Bamba has played a career-high 71 games. He more than doubled his usual minutes tally with 1,824 on the season. Advanced Metrics continued to appreciate his on-field contributions, with an above-average ranking by PER (16.5), VORP (1.22), and plus/minus box (0.7), as well only personal bests in true shot percentage (.582) and total win shares (4.5). He significantly improved his three-point and free-throw accuracy, while finishing 9th league-wide in blocks per game (1.7). He was generally a more impactful player, with genuine stretch-five applications in attack and his usual long-limbed deterrent in defense.

It may not have been the outright slam-dunk many were hoping to see, but Bamba’s play this season has provided plenty of evidence to suggest he’s not just going to disappear from the league anytime soon.


NBA: Orlando Magic vs Philadelphia 76ers

Bill Streicher – USA TODAY Sports

Despite the individual accomplishments and improvements noted above, has Bamba really done enough to convince anyone that he is a long-term answer in the Stripes? The front office already kicked off their rookie contract extension last offseason, and nothing they’ve seen this year would likely have left them doubting that decision. Still, will Magic’s rebuild want to end up with nothing to show for after four years of lottery-level investment? It’s hard to say, and Big Mo’s play last season unfortunately didn’t crystallize the desired answers.

Bamba’s game log reads…oddly. In 2021/22 he was a player who was almost as likely to score in the single digits (30 times) as he was to hit the ten-point plateau (41 times), with the big man only going above 20 points on four occasions . At one point, he went two whole months without pulling more than 9 rebounds, a surprising result for a 7-footer who regularly logs more than 25 minutes of time on the court. He was also without a three-point mark in 17 of his 71 games, going 0-44 in those contests while still achieving above-league average long-range accuracy this season.

In general, there was a disconcerting uncertainty in Bamba’s performance. You could never really predict what they would get out of him on any given night, whether it was a 2-point egg (of which he had five) or a 32-point explosion in which he came face to face with an MVP. favorite. NBA players are in the league for the simple reason that they are some of the best basketball players in the world, but what tends to separate the great from the good is the ability to consistently produce performances closer to their ceiling than from their floor. The cost versus the reliability of a player’s production is where the value of any contract ultimately lies.

So what does all of this mean for Bamba and his future in Central Florida? Honestly, I’m not completely sure. It’s not absolutely imperative that he be re-signed, although much of what he offers the Magic – three-point spacing, solid interior defense, some cohesion alongside the WCJ – is particularly valuable for this specific team. His numbers are generally “above average,” but any contract number that threatens eight figures a year is sure to give pause. After four years, has he proven he is a starter? Would he even consider moving into a substitute role after starting 69 of 71 contests this season?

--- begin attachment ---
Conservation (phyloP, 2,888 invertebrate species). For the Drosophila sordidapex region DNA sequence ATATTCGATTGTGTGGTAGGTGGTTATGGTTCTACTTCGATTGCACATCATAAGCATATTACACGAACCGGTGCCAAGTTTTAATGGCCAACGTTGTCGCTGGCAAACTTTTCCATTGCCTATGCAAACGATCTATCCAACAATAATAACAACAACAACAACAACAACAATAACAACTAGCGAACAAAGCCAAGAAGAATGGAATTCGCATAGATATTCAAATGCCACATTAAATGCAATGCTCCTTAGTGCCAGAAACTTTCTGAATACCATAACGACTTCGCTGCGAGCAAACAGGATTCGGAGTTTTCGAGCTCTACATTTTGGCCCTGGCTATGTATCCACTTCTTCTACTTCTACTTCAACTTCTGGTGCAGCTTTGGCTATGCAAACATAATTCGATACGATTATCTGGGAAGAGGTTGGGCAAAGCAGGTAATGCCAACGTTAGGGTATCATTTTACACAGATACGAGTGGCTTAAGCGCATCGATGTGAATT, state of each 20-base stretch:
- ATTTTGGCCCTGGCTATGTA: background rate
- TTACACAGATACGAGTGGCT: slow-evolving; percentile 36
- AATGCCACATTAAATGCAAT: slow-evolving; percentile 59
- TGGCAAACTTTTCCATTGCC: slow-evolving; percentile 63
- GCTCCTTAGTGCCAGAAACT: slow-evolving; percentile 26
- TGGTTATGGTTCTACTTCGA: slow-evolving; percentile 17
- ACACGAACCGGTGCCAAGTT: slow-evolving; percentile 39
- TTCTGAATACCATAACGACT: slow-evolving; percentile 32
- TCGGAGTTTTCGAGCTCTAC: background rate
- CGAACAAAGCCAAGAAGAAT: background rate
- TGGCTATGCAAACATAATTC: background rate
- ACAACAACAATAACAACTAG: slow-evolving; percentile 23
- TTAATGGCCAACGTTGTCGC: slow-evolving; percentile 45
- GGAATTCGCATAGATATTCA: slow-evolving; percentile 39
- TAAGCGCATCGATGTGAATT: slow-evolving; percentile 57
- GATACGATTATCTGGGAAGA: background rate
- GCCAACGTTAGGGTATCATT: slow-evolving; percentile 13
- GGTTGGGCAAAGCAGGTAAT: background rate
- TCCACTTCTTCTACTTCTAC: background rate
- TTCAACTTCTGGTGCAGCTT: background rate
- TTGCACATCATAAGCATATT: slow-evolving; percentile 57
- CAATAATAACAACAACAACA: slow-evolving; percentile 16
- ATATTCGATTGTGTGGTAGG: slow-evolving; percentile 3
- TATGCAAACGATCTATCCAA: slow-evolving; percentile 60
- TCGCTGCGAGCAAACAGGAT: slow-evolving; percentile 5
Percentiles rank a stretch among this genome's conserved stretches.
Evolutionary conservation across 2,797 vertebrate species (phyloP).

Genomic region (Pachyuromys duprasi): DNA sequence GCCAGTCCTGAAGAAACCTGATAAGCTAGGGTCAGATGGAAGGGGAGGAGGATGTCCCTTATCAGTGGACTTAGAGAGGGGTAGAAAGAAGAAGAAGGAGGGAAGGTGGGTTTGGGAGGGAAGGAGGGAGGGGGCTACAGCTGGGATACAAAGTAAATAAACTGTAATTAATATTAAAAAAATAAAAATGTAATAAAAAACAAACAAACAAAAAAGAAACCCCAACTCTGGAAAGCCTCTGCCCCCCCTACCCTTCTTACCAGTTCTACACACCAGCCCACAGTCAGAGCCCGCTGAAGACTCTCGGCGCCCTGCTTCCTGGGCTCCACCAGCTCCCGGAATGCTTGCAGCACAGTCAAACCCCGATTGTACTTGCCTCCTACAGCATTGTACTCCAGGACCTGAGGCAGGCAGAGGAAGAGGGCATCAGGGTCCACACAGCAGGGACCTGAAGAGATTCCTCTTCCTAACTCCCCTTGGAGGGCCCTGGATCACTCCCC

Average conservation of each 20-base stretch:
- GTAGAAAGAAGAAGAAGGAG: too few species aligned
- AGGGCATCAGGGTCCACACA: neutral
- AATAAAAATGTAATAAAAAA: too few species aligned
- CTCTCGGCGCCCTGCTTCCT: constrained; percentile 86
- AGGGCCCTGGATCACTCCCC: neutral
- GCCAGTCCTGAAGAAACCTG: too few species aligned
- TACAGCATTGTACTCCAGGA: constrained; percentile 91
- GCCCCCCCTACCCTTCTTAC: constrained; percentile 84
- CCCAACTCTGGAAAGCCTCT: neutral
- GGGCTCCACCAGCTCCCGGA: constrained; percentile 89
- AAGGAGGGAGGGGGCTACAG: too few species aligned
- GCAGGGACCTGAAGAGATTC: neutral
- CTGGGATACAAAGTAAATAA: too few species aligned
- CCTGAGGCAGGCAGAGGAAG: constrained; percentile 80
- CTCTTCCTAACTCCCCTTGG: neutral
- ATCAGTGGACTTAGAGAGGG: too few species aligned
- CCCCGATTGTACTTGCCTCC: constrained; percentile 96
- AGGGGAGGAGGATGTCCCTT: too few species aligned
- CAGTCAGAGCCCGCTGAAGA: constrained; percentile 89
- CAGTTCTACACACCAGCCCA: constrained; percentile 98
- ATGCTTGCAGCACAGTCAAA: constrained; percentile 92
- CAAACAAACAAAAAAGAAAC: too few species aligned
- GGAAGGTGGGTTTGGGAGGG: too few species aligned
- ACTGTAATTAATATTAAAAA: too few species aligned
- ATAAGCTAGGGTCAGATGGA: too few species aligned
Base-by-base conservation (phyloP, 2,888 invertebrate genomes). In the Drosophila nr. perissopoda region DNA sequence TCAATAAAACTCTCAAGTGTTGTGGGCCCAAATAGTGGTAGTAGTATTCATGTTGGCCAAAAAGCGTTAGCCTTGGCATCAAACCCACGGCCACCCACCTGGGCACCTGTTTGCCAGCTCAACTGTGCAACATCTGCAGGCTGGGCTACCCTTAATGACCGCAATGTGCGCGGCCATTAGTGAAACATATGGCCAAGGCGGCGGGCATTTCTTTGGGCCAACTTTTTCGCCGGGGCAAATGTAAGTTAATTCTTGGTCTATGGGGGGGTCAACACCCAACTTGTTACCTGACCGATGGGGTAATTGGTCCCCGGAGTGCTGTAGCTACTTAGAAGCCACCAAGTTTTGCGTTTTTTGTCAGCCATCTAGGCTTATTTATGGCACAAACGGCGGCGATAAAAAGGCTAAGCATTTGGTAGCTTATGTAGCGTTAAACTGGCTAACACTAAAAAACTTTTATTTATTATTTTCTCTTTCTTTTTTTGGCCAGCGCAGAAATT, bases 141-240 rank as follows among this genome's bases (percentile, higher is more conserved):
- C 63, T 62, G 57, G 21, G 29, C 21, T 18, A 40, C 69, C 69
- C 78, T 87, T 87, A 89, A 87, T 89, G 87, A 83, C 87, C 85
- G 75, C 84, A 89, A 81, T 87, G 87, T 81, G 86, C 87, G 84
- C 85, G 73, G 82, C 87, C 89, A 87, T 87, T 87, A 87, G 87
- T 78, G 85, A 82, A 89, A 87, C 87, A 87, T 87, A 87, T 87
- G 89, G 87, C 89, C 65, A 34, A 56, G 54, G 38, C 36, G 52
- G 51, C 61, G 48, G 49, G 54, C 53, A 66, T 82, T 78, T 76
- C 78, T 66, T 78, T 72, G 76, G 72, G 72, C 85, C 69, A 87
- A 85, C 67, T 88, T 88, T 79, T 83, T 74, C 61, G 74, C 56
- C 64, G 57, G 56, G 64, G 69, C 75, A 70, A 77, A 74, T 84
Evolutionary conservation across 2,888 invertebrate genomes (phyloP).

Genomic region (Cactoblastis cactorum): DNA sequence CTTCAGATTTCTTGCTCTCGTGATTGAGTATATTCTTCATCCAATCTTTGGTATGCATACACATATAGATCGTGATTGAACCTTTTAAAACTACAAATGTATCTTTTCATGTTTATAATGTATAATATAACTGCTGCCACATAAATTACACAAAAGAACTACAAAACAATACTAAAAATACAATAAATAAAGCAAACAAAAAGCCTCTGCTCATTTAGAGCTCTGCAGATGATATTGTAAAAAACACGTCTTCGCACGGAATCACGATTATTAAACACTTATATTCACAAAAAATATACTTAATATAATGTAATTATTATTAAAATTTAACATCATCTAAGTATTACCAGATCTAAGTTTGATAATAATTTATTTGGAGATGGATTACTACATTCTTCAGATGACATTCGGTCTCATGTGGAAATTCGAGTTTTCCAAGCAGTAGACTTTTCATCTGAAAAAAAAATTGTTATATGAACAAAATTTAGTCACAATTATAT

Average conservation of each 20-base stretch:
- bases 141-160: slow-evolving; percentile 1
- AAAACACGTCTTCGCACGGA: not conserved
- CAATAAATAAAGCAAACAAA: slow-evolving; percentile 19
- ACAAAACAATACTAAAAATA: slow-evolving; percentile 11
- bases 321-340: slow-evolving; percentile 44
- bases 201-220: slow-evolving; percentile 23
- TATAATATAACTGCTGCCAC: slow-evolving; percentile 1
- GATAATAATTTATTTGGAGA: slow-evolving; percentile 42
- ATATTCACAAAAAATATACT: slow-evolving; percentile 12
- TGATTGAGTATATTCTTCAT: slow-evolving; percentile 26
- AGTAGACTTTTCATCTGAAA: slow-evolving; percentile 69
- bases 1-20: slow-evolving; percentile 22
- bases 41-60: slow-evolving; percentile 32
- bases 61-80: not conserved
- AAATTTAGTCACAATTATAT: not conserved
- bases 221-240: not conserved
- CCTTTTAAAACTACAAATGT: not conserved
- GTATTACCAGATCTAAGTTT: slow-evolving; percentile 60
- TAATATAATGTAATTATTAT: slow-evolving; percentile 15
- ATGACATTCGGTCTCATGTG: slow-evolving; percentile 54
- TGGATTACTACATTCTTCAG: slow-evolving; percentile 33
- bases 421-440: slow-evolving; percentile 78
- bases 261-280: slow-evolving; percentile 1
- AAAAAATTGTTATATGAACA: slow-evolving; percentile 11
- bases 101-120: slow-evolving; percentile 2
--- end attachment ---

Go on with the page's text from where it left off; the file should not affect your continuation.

Much like the big man’s on-court play, Bamba’s future in Orlando is one that remains frustratingly unpredictable.


Orlando Magic vs. New York Knicks

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Heading into the season, it’s hard to imagine anyone other than Mr. and Mrs. Wagner who would have caused Brother Moe to finish near the top of the Magic leaderboard in terms of total win share. Well, 82 games later, here we are.

Moritz Wagner has amassed 2.8 win shares for Orlando this season, a phenomenal number that placed him fourth overall for the team. Somehow he managed to achieve this despite playing 770 minutes less than each of the other guys who completed the top seven, a fact that actually left him the best the team’s win share rate per 48 minutes at 0.138. .

Moe’s love of advanced metrics didn’t stop there. Among rotation regulars, he ranked second in PER (18.1), first in true shooting percentage (.623), first in offensive box plus/minus (1.5), tied first in box overall plus/minus (1.6), and third in VORP (0.9). Don’t forget that’s despite only finishing tenth on the team in total minutes played, with three DNP-CDs and nine games with less than ten minutes of time on the pitch at the during the first two months of the season.

Simply put, pretty much everywhere Moe Wagner got on the pitch, he smoked it. Whether the production is ultimately sustainable or repeatable in a bigger role remains to be seen, but at least he’s earned the chance to prove he’s more than just a deep bench hunk moving forward.


With a stock valuation of The Magic’s Big Man now behind us, so we come to the end of our first episode. I’ll be handing out more W’s and L’s in the coming days, so be sure to check back so you can check out my thoughts on the roller coaster experience of Magic’s rookie harvest, veteran variability, and surprises. the second contingent of one year. Until then, I’ll catch up with you in the comments.